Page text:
Two more films wax nostalgic via retro-chic recreation of by gone eras. Welcome to Dongmakgol, Korea’s submission for the academy awards, describes a secluded mountain village living in blissful innocence of the Korean War until soldiers from both sides converge. Always San-Chôme no Yûhi (Always: Sunrise on 3rd Street), which swept last year’s Japanese academy awards, uses CGI and an elaborate production design to recreate a Tokyo street in 1958. The ramen museum in Yokohama does the same thing, albeit on a smaller scale. Based on a manga this film almost follows the tradition of Japanese social realism by focusing on everyday people as its heroes. The apparent feel-good tone and use of modern movie magic to turn back time is likely to dissipate any possible empathy.
The Korean film Blood Rain, set in the 19th century, is neither kung fu or swordplay, or even a solemn tragedy, as we’ve come to expect from most Asian period pieces that play festivals. Blood Rain instead weaves a sordid tale of a detective after a serial killer in a mysterious island village. Duelist on the other hand turns out to be a swordplay film without any real swordfights. We follow a sassy female detective and her older, comical partner in their pursuit of counterfeiters and a mysterious pretty boy swordsman.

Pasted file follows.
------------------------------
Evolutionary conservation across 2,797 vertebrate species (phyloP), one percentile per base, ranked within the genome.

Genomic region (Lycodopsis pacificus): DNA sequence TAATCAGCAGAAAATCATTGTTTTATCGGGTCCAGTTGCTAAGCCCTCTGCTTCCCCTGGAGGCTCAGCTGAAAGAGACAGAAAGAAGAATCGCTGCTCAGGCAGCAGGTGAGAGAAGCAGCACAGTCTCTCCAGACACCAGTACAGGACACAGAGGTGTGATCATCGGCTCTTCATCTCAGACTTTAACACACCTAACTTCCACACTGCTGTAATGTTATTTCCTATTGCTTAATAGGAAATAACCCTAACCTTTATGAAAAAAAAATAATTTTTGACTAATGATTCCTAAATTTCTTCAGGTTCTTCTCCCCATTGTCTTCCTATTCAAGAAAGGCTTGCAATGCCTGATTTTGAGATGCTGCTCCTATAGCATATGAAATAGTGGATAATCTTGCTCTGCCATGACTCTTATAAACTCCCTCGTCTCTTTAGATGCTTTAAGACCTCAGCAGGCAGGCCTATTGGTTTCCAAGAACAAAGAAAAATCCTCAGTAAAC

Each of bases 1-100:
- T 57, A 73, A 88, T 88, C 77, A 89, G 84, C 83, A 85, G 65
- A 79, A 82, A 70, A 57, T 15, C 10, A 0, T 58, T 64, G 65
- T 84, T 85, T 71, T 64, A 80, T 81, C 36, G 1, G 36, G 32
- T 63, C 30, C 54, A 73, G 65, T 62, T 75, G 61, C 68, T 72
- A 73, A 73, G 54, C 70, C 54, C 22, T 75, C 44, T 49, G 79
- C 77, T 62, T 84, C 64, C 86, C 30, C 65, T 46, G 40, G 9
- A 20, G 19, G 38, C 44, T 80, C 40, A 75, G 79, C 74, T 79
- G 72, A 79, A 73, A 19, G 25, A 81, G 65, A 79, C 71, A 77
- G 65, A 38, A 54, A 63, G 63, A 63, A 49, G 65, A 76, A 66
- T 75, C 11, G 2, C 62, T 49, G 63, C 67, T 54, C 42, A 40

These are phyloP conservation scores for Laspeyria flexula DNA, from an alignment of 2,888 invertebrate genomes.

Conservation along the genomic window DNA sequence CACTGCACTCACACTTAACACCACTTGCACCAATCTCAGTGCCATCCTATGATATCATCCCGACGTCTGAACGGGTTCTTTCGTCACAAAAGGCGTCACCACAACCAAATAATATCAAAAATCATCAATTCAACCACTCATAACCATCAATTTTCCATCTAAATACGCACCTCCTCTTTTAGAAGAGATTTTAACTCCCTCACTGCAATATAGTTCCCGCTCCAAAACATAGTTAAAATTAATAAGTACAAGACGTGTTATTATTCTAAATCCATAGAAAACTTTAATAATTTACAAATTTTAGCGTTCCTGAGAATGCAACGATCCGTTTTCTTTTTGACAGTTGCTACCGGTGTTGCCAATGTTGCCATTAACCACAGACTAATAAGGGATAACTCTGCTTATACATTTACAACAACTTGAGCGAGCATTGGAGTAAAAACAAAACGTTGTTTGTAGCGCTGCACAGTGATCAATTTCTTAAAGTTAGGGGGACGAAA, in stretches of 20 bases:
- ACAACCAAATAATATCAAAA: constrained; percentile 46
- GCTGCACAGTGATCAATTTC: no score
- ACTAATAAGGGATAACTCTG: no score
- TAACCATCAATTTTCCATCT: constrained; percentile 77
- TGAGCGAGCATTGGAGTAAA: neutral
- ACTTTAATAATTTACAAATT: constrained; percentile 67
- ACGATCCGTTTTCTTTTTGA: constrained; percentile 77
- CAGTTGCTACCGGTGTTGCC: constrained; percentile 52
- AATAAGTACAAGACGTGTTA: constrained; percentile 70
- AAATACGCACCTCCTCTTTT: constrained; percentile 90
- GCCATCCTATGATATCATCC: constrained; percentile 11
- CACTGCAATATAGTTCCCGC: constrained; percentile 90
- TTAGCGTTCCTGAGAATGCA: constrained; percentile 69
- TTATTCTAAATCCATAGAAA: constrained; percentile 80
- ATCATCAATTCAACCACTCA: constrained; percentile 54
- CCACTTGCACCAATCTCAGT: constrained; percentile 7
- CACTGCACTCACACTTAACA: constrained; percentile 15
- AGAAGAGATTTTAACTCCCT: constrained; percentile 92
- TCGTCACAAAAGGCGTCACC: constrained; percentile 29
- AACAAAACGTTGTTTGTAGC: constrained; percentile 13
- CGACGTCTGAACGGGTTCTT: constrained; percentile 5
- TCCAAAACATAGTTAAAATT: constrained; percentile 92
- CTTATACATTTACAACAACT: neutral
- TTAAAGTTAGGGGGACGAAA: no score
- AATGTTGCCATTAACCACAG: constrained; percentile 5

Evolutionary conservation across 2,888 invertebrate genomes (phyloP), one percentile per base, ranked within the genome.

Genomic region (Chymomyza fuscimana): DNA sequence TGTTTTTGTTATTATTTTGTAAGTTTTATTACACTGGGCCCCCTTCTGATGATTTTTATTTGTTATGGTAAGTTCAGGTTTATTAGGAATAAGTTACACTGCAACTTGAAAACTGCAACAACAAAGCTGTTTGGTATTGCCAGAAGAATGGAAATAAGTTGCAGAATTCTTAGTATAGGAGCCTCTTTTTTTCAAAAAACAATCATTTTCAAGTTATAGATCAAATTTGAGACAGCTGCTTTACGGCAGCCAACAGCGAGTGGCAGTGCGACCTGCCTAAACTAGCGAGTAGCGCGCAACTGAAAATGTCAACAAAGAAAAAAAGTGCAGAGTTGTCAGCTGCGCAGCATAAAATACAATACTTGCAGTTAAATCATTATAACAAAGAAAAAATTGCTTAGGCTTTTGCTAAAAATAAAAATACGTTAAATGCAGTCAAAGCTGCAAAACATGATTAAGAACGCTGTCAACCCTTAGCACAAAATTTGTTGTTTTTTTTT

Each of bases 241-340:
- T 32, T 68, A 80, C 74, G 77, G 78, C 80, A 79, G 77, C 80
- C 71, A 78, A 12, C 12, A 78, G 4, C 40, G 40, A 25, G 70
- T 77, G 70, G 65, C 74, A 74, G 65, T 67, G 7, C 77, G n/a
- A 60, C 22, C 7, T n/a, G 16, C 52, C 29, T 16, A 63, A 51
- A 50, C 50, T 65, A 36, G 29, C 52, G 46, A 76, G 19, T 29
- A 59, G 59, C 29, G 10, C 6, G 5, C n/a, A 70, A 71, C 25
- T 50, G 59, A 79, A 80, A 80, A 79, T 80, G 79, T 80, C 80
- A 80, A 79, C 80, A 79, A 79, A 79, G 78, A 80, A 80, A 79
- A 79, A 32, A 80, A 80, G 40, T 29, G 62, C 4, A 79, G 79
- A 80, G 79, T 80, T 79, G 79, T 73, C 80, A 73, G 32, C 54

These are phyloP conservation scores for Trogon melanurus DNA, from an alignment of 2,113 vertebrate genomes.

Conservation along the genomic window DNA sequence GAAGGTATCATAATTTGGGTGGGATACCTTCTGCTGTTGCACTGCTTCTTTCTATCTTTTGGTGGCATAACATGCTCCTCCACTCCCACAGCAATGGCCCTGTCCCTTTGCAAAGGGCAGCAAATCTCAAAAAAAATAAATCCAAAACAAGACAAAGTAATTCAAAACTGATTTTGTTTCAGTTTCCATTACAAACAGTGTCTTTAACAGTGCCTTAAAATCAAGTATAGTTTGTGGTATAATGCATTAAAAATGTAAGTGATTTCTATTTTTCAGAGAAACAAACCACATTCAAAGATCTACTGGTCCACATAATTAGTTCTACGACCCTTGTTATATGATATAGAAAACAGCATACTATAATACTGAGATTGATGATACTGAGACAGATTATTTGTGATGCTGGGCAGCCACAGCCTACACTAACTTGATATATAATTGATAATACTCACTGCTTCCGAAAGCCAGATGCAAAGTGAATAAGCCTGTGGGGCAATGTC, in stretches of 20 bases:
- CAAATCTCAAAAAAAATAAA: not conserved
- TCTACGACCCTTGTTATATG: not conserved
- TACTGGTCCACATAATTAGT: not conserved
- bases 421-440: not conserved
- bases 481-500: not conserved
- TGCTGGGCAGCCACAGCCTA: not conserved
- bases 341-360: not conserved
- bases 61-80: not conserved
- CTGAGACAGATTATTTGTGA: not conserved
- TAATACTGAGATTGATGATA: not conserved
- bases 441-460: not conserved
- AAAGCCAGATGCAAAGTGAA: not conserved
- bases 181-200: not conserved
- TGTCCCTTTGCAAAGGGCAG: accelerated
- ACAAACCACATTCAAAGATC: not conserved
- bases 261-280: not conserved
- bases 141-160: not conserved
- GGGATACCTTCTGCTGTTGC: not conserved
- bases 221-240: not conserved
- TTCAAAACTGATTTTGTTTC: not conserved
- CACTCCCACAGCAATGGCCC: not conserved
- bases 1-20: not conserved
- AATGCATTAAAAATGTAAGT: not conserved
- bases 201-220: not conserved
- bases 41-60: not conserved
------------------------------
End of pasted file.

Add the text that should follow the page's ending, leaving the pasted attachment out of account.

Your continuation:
Based on a Korean manga, Duelist is an example of style over substance, but not in a good way like director Lee Myung Se’s previous film, the gritty police potboiler Nowhere to Hide. The rousing opening chase through a labyrinthine marketplace sets a promising fast pace that does not pay off. Despite an occasional resemblance to classic swordplay films, such as those of Taiwanese director King Hu, the shiny veneer that comes with CGI action overwhelms the film until there’s little left save uninspired slapstick and insipid romance. Fight scenes here are not about choreography as much as they are about flashing colors and impressionistic lighting. The exquisite cinematography and sometimes stunning images do not rescue Duelist from a visual style based on playing with the DVD remote: random freeze frames and fast and slow motion do not make an exciting swordplay film. While cut from a similar mold as Duelist, the lush Japanese forbidden romance ninja epic Shinobi, featuring heartthrob Odagiri Jo, at least does not pull as many punches in the fighting department.